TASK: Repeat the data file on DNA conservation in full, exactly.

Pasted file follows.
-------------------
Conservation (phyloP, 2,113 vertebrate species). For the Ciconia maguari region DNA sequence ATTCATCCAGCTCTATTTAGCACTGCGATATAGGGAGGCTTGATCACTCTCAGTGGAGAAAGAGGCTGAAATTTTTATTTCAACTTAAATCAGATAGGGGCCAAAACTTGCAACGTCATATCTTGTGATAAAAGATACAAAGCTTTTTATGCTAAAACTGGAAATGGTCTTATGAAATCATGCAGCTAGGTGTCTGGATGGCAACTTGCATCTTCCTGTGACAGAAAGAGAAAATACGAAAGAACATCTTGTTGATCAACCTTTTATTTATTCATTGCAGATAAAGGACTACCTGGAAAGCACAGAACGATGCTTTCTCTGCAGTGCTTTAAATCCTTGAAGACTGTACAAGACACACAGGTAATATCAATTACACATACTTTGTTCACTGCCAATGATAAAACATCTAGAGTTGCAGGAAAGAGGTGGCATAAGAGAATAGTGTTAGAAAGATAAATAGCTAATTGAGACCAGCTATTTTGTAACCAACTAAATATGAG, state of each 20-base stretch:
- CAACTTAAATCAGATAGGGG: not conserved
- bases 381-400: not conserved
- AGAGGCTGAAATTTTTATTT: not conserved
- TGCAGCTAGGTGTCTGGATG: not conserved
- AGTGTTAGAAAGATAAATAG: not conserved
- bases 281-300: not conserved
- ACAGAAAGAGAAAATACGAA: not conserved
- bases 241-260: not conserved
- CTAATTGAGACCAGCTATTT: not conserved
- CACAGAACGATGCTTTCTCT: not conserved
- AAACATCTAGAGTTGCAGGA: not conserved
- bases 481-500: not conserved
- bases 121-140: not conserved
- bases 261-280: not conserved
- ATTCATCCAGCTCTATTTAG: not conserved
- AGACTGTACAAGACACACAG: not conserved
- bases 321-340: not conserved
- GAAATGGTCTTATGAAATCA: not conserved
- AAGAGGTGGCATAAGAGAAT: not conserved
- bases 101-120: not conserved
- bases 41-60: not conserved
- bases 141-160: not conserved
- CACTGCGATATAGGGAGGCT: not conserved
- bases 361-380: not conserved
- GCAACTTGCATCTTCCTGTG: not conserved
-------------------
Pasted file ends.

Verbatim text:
Conservation (phyloP, 2,113 vertebrate species). For the Ciconia maguari region DNA sequence ATTCATCCAGCTCTATTTAGCACTGCGATATAGGGAGGCTTGATCACTCTCAGTGGAGAAAGAGGCTGAAATTTTTATTTCAACTTAAATCAGATAGGGGCCAAAACTTGCAACGTCATATCTTGTGATAAAAGATACAAAGCTTTTTATGCTAAAACTGGAAATGGTCTTATGAAATCATGCAGCTAGGTGTCTGGATGGCAACTTGCATCTTCCTGTGACAGAAAGAGAAAATACGAAAGAACATCTTGTTGATCAACCTTTTATTTATTCATTGCAGATAAAGGACTACCTGGAAAGCACAGAACGATGCTTTCTCTGCAGTGCTTTAAATCCTTGAAGACTGTACAAGACACACAGGTAATATCAATTACACATACTTTGTTCACTGCCAATGATAAAACATCTAGAGTTGCAGGAAAGAGGTGGCATAAGAGAATAGTGTTAGAAAGATAAATAGCTAATTGAGACCAGCTATTTTGTAACCAACTAAATATGAG, state of each 20-base stretch:
- CAACTTAAATCAGATAGGGG: not conserved
- bases 381-400: not conserved
- AGAGGCTGAAATTTTTATTT: not conserved
- TGCAGCTAGGTGTCTGGATG: not conserved
- AGTGTTAGAAAGATAAATAG: not conserved
- bases 281-300: not conserved
- ACAGAAAGAGAAAATACGAA: not conserved
- bases 241-260: not conserved
- CTAATTGAGACCAGCTATTT: not conserved
- CACAGAACGATGCTTTCTCT: not conserved
- AAACATCTAGAGTTGCAGGA: not conserved
- bases 481-500: not conserved
- bases 121-140: not conserved
- bases 261-280: not conserved
- ATTCATCCAGCTCTATTTAG: not conserved
- AGACTGTACAAGACACACAG: not conserved
- bases 321-340: not conserved
- GAAATGGTCTTATGAAATCA: not conserved
- AAGAGGTGGCATAAGAGAAT: not conserved
- bases 101-120: not conserved
- bases 41-60: not conserved
- bases 141-160: not conserved
- CACTGCGATATAGGGAGGCT: not conserved
- bases 361-380: not conserved
- GCAACTTGCATCTTCCTGTG: not conserved